1. A Nation That Revels in Misbehavior

Living in Malaysia for a long time, various questions have begun to cross my mind. One of them is the excessively high smoking rate and the deplorable traffic manners. Despite the potential dark consequences these hold for Malaysian society, most Malaysians seem to live their lives without any concern.

Basically, just because the current state is good doesn't mean the next state will be better. Japan is a classic example. There's a saying "the good old days," but I anticipate that Malaysia will reach a point where people will say the same. Despite being a tropical paradise near the equator, if the consciousness of the people living here doesn't change, progress will not be made.

For instance, Malaysia has a habit of consuming overly sweet foods and drinks, which becomes hard to ignore when you live here. Wherever you go, you notice sugary drinks and food high in sugar content being offered. Of course, smoking is not allowed indoors in places like eateries due to government policies, but once you step outside, without designated smoking areas, you'll find guards smoking without hesitation. When I see this situation, I can anticipate that Malaysia will become a country with health issues worse than Japan. If not, it would mean that Japanese people had considered unhealthy lifestyles acceptable.

2. Why Do Dark-Skinned Individuals Tend to Smoke?

When humans who know that smoking is bad for health are criticized, often with the intention of caution, it's well-known that smoking reduces life expectancy by about ten years, as evidenced by numerous studies. Unless one is an extreme conspiracy theorist, denying this fact is unlikely. Yet, for some reason, in Malaysia, it seems like there are people everywhere who, whether due to low IQ or as a matter of preference, smoke cigarettes.

Especially, the sight of dark-skinned men smoking is surprising because you see it in various places. Of course, I'm not discriminating, but they don't drive fancy cars, and the bikes they ride are usually as noisy as Japanese biker gangs, and predictably, they smoke. There's no ill will behind this, but most of the time, it feels like dark-skinned men are actively choosing to engage in "actions that will lead to dire consequences later."

When I say dark-skinned men, they're usually of Indian or African descent. When you think of Africans, you might imagine Africa, but if you know human history, you'll understand that the ancestors who migrated from Eurasia to Australia had skin as dark as Africans. Considering this, it's easy to imagine their descendants living in Malaysia. Hence, for some reason, they seem to have a low health consciousness.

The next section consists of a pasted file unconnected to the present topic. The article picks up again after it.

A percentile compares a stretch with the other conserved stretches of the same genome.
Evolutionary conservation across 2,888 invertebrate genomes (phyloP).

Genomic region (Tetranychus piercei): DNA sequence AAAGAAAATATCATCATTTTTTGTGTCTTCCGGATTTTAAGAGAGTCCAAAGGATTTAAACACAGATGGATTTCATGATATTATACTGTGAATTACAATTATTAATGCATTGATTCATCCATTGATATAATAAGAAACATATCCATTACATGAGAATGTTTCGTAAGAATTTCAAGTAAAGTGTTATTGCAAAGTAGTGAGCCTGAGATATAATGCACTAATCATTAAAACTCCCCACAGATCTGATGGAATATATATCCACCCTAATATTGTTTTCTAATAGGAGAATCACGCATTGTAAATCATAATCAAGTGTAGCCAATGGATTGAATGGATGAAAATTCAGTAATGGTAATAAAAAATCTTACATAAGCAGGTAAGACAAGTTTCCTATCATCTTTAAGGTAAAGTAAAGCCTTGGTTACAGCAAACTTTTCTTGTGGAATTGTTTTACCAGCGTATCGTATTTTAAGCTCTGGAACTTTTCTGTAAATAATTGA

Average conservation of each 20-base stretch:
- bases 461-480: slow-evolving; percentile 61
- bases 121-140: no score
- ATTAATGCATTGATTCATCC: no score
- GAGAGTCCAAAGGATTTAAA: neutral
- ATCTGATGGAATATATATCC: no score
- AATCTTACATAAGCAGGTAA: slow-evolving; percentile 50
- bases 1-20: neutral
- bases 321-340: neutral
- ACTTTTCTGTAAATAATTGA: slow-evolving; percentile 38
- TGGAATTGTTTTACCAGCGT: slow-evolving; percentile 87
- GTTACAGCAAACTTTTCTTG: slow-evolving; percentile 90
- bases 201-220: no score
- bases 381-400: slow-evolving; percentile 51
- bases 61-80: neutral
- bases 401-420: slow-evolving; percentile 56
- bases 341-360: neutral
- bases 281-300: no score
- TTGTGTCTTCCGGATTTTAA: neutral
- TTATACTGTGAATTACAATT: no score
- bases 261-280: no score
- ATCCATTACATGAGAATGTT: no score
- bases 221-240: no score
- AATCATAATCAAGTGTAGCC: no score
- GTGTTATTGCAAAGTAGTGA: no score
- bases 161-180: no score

Malaysians are generally nonchalant. This phrase is often whispered among those who have an impression of Malaysia, but frankly speaking, it's neither good nor bad. It's clearly a negative aspect, and interpreting it as a good aspect goes too far. It's true that there are scenes where one can feel relieved by casual customer service, but frankly speaking, the quality of what they offer is low, and there's no room for customers to be treated casually. Most of what they offer is of decent quality at best. It might be said that other Western countries are the same, but that's not the point. What I want to say is that the service is poor, and it's too much to consider being casually treated well.

3. Not an Excuse Just Because It's Not Japan

Japan is said to be in its worst state ever, and that's indeed true. However, it's a mistake to simply say that Japan will face tough times in the future without any thought or judgment. After all, Malaysia will also face the struggles Japan has faced, and on the flip side, Japan might be a better place compared to Malaysia. The most relevant example is "air pollution."

Japan was once covered in photochemical smog, and Tokyo was enveloped in white haze in the mornings. However, now this phenomenon has moved to Southeast Asia. Bangkok, Jakarta, and Kuala Lumpur are now reminiscent of old Tokyo, and it's undeniable that the air in modern Japan is cleaner than in these capital cities.

Perhaps Japan in the late 2020s will somewhat resemble America, with rising prices, rising stock prices, and serious issues with crime rates and economic disparities. Let's assume this is true. Does this mean one should go to Southeast Asia? In this case, the balance would likely tilt towards Japan still being better. Ultimately, Japan has cleaner air, and even if crime increases slightly, it's unlikely to cause harm to most people. It's more harmful to weigh Japan against a mystery.


So far, I've listed various issues about Malaysia and Malaysians, but frankly speaking, they're nothing to worry about if you don't pay attention. With some effort to avoid smoking and sweet foods, things will be okay, except for the haze in October, perhaps. There may not be a place in the world that provides the most optimal conditions, but compromising is ridiculous. That much is certain.